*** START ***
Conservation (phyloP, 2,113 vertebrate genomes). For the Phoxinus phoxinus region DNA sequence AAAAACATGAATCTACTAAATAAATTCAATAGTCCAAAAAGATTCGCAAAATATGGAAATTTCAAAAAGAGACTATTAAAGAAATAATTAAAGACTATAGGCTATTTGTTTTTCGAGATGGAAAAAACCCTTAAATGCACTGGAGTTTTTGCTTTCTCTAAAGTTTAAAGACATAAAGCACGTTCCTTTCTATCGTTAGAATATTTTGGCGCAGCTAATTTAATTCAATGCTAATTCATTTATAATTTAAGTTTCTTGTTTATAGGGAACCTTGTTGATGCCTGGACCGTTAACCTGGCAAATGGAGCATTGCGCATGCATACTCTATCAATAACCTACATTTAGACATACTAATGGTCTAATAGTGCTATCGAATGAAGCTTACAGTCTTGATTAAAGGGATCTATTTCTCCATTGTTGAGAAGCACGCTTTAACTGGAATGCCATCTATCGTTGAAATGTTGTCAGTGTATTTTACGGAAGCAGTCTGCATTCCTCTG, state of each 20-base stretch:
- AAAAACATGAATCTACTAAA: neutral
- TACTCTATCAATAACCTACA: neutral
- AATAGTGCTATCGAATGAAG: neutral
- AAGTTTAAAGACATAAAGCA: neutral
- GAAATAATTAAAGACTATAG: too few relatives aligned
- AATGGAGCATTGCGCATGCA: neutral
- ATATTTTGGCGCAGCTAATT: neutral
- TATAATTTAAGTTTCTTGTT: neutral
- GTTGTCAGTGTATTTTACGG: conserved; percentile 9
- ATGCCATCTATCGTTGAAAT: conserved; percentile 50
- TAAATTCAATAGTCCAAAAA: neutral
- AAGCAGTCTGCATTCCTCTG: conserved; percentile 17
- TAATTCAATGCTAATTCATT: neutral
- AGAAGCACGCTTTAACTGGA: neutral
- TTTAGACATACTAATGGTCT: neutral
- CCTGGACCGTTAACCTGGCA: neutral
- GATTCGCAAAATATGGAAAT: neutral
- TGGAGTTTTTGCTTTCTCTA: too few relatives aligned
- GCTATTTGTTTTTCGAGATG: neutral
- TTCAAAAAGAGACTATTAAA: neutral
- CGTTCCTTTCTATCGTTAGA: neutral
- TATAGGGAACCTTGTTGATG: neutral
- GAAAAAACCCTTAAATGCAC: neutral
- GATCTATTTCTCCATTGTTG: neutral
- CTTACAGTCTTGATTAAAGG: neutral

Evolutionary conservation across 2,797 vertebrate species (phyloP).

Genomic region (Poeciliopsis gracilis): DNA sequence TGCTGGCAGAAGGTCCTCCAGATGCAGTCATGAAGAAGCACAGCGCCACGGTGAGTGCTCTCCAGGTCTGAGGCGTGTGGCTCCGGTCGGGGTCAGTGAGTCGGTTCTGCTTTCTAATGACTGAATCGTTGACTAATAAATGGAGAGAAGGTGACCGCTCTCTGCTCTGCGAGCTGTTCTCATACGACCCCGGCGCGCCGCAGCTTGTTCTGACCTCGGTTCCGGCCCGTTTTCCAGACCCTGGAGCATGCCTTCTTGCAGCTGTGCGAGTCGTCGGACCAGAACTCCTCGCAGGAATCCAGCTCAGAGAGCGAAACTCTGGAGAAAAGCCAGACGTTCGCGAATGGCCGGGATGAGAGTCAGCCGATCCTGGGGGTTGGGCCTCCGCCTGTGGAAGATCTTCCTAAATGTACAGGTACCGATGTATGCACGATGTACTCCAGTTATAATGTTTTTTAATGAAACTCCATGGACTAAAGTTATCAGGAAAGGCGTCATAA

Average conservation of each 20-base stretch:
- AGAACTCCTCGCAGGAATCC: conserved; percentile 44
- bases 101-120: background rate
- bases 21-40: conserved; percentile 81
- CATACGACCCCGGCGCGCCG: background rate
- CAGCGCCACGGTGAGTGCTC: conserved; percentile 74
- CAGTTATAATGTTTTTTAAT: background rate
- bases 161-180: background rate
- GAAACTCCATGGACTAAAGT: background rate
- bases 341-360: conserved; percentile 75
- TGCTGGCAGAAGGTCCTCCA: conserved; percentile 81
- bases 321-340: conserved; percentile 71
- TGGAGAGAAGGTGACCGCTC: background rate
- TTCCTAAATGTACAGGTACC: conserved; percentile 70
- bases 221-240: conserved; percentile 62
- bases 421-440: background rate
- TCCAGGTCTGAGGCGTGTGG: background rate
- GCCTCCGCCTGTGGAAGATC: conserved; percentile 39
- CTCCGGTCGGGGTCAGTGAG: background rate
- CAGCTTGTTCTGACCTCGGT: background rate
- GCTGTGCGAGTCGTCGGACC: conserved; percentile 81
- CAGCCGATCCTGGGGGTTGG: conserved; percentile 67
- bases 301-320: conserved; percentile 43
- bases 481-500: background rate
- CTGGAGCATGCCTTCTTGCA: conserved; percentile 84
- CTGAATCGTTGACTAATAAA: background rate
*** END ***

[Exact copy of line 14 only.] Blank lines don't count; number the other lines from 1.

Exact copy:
- TAATTCAATGCTAATTCATT: neutral